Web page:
11 Chapter 2: Literature Review The first part of this Literature Review will analyze a series of articles written by highly regarded political scientists to summarize what contemporary opinions are on issues such as the nation-st ate, globalization, changes in governance and supra-national institutions. The second part of this literature review will establish the theoretical basis for my argument. I raise the question of European governance because behind the answer lies the issue of whether the E.U. represents a departure or a continuation from the traditional International Relations approach, which focuse s primarily on the state. Neo-realism and its explanation of E.U. integration through Intergovernmentalism will be used as the representative for the status quo argument. Hi storical Institutionalism and its explanation of changes occurring outside of state control w ill be used to test the departure assertion. If, in fact, it can be shown th at there have been changes in European state governance, the next questions to ask are how has it change d, is/are the change(s) significant enough to represent a Â‘departureÂ’ from the traditional appr oach and is Historical Institionalism, as a theory, adequate enough in expl aining these changes.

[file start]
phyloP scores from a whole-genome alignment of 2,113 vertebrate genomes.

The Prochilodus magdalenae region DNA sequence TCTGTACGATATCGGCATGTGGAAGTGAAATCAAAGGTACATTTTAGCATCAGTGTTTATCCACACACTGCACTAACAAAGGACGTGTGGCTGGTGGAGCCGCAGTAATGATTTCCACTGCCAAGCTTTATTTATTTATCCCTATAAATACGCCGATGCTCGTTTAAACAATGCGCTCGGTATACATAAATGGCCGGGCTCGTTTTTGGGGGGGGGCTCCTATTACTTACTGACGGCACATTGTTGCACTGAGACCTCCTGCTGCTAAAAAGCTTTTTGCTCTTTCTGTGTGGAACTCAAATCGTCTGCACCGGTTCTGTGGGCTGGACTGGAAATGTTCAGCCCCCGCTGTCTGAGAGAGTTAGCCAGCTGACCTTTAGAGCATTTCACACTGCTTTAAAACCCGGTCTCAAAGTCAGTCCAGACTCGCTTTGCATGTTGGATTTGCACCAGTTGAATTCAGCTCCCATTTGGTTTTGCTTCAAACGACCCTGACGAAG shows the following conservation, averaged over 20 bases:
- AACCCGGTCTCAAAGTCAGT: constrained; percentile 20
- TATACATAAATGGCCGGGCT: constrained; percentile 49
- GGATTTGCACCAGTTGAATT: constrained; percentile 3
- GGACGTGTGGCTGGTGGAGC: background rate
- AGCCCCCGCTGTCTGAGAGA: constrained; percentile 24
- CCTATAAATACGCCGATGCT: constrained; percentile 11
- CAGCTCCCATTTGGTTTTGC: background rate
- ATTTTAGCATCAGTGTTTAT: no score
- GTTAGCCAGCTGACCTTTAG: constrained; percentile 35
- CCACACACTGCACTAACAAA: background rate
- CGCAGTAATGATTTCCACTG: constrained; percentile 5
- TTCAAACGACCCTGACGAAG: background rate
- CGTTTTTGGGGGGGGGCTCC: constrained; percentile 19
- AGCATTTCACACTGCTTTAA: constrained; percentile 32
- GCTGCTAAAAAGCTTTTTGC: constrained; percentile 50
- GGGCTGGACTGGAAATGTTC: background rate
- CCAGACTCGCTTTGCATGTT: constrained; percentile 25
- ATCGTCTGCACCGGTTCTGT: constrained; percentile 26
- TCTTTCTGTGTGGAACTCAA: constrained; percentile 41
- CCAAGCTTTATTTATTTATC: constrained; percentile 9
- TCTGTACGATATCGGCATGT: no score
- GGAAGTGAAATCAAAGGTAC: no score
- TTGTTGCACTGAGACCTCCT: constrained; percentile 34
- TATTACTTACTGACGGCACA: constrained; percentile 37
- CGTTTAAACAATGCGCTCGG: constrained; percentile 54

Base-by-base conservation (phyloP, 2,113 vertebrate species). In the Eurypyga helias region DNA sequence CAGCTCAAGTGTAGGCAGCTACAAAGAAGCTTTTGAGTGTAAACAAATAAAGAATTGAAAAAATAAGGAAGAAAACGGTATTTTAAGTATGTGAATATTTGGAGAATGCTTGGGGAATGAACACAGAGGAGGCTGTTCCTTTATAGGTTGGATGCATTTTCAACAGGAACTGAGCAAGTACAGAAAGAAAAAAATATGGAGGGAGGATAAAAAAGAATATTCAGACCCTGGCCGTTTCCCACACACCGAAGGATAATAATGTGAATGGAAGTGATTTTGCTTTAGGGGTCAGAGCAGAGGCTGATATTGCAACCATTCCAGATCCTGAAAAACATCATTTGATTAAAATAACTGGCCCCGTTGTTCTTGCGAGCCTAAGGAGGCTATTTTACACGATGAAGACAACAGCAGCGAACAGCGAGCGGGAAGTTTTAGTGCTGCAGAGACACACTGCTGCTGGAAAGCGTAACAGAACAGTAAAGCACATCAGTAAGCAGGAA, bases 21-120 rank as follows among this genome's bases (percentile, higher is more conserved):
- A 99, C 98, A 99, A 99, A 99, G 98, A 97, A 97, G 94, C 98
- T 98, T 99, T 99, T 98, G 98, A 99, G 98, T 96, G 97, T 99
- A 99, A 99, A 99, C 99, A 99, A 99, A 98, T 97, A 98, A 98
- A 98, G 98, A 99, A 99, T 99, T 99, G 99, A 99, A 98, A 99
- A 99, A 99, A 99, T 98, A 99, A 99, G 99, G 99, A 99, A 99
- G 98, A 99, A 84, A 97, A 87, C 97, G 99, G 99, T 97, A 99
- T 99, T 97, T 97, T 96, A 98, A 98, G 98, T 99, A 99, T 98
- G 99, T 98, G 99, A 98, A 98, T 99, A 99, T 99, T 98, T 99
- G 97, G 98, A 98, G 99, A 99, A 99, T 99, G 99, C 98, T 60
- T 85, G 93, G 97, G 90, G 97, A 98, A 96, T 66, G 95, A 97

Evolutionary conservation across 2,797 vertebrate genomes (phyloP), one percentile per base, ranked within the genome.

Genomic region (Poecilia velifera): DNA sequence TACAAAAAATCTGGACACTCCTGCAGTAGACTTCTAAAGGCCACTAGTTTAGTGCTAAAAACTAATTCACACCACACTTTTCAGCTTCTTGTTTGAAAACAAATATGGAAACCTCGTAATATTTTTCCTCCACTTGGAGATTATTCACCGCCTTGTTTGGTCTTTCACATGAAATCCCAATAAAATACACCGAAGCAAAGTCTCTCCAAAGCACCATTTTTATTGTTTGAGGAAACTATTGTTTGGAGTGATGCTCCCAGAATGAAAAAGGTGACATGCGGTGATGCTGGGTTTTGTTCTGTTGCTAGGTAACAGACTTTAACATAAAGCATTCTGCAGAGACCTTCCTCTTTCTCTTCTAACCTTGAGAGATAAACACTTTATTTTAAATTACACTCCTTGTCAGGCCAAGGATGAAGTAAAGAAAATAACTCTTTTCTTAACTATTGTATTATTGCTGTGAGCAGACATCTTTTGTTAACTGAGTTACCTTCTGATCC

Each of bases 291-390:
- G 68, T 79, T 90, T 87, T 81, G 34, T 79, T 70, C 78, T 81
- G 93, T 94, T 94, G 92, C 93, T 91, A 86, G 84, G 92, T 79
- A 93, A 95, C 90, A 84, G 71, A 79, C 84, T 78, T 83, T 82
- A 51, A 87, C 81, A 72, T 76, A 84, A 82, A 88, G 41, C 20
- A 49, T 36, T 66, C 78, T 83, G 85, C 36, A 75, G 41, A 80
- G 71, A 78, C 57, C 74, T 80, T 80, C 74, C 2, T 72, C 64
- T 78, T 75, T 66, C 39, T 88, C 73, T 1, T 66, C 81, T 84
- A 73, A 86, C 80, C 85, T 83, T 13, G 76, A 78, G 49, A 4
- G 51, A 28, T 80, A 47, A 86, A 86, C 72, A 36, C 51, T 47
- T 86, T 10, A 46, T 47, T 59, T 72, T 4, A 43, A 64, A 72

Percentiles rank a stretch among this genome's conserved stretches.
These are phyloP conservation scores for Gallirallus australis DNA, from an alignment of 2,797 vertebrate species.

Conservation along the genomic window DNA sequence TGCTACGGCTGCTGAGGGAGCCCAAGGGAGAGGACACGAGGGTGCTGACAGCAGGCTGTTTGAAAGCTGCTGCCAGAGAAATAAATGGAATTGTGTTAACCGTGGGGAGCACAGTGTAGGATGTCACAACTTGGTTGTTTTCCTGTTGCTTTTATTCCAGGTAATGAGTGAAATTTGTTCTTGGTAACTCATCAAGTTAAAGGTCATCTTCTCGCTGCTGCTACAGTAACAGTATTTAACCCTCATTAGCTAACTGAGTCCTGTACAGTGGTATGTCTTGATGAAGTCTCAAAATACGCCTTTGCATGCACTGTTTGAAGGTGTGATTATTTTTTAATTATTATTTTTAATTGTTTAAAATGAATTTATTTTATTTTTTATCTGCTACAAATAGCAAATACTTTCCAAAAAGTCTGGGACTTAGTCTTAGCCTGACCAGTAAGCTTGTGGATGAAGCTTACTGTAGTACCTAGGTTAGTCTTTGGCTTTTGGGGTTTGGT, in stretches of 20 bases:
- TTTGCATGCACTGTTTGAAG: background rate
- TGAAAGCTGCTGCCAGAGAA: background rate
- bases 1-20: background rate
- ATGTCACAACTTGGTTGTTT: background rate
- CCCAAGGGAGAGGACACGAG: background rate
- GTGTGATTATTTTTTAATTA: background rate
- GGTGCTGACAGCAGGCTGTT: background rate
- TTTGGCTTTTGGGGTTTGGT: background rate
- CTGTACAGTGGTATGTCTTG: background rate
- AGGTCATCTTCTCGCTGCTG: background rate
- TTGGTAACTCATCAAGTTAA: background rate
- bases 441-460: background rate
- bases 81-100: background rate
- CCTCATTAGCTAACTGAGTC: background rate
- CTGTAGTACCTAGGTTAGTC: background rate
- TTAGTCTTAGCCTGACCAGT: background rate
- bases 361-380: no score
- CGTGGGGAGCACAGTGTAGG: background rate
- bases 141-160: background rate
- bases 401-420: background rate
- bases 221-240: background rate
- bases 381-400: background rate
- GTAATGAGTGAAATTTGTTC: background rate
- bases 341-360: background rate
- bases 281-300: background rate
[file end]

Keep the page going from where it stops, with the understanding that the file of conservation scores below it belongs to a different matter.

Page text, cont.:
12 I. Explanations for Change in Governance in a Globalizing World A. A Post-Modernist Account In his article Polis, Cosmopolis, Politics R.B.J. Walker wants to release us from Â“modernÂ” debates in which our colle ctive futures are told through the polis (the polis expressed in modern statist claims to po litical community and identity). Canonical traditions and grand theoretical assertions have erased our sense of historical contingency. Because of this, Walker asserts Â“We now keep catching ourselves affirming the natural necessity of the mode rn polis by reproducing the sovereign stateÂ’s own affirming account of how it is both natura l and necessary, and a ll other alternatives are impossible, even if in some sense th ey might be desirableÂ” (Walker 2003, 268). Walker states that the state is a self-procl aimed natural necessity and is a historical achievement, and a fragile one at that. Once historical contingency and diversity enter the analysis, opportunities for critique and crea tivity in discussions of political possibility increase. According to Walker, many have come to believe that the polis is the problem and we must move away from it. HobbesÂ’s gamble that the modern sovereign state, although dangerous, was the best of all possibl e alternatives, has b ecome much too risky (Walker 2003, 268). Many now insist that the claims of the modern state on either our multiple identities or our obligations are le ss and less persuasive as we engage with claims about globalization, multiculturalism, in ternational human rights, humanitarian (or preemptive) intervention, and a renewed w illingness to speak about empire (Walker 2003, 268). This insistence has generated much discussion around claims of cosmopolitanism This term is juxtaposed with the polis as the particular and the cosmopolis as the